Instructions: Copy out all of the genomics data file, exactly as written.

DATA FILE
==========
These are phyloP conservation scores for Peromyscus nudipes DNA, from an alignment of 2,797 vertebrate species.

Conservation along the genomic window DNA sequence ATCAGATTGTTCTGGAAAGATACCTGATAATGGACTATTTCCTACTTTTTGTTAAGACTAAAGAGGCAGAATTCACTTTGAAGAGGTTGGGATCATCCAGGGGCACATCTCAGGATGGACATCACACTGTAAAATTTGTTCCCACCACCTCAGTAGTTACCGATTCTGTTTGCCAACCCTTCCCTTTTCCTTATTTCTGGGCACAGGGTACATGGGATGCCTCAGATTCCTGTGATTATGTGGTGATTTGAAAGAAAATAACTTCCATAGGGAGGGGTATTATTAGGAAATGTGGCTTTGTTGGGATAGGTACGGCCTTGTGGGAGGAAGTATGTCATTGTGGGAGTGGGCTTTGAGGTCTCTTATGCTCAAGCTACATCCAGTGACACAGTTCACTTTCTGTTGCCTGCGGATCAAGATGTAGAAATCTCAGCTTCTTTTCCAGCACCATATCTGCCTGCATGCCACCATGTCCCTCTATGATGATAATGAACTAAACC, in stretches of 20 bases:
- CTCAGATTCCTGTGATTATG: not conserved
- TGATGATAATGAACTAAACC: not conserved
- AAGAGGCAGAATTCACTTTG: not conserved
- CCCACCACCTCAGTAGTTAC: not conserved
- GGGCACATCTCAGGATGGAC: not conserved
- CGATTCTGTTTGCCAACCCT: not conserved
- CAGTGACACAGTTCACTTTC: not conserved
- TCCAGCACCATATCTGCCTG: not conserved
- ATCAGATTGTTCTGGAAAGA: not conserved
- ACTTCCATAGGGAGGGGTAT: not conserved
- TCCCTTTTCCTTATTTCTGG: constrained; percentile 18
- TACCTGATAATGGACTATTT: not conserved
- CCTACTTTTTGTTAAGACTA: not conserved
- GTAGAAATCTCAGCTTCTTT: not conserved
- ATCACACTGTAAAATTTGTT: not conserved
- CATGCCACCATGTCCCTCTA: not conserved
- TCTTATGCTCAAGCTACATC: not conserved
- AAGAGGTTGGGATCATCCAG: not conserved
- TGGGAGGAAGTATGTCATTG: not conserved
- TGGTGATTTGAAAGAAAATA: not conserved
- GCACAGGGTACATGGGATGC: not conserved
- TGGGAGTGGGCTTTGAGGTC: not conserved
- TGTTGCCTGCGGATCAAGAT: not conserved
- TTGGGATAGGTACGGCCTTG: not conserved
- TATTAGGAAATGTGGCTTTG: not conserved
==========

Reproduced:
These are phyloP conservation scores for Peromyscus nudipes DNA, from an alignment of 2,797 vertebrate species.

Conservation along the genomic window DNA sequence ATCAGATTGTTCTGGAAAGATACCTGATAATGGACTATTTCCTACTTTTTGTTAAGACTAAAGAGGCAGAATTCACTTTGAAGAGGTTGGGATCATCCAGGGGCACATCTCAGGATGGACATCACACTGTAAAATTTGTTCCCACCACCTCAGTAGTTACCGATTCTGTTTGCCAACCCTTCCCTTTTCCTTATTTCTGGGCACAGGGTACATGGGATGCCTCAGATTCCTGTGATTATGTGGTGATTTGAAAGAAAATAACTTCCATAGGGAGGGGTATTATTAGGAAATGTGGCTTTGTTGGGATAGGTACGGCCTTGTGGGAGGAAGTATGTCATTGTGGGAGTGGGCTTTGAGGTCTCTTATGCTCAAGCTACATCCAGTGACACAGTTCACTTTCTGTTGCCTGCGGATCAAGATGTAGAAATCTCAGCTTCTTTTCCAGCACCATATCTGCCTGCATGCCACCATGTCCCTCTATGATGATAATGAACTAAACC, in stretches of 20 bases:
- CTCAGATTCCTGTGATTATG: not conserved
- TGATGATAATGAACTAAACC: not conserved
- AAGAGGCAGAATTCACTTTG: not conserved
- CCCACCACCTCAGTAGTTAC: not conserved
- GGGCACATCTCAGGATGGAC: not conserved
- CGATTCTGTTTGCCAACCCT: not conserved
- CAGTGACACAGTTCACTTTC: not conserved
- TCCAGCACCATATCTGCCTG: not conserved
- ATCAGATTGTTCTGGAAAGA: not conserved
- ACTTCCATAGGGAGGGGTAT: not conserved
- TCCCTTTTCCTTATTTCTGG: constrained; percentile 18
- TACCTGATAATGGACTATTT: not conserved
- CCTACTTTTTGTTAAGACTA: not conserved
- GTAGAAATCTCAGCTTCTTT: not conserved
- ATCACACTGTAAAATTTGTT: not conserved
- CATGCCACCATGTCCCTCTA: not conserved
- TCTTATGCTCAAGCTACATC: not conserved
- AAGAGGTTGGGATCATCCAG: not conserved
- TGGGAGGAAGTATGTCATTG: not conserved
- TGGTGATTTGAAAGAAAATA: not conserved
- GCACAGGGTACATGGGATGC: not conserved
- TGGGAGTGGGCTTTGAGGTC: not conserved
- TGTTGCCTGCGGATCAAGAT: not conserved
- TTGGGATAGGTACGGCCTTG: not conserved
- TATTAGGAAATGTGGCTTTG: not conserved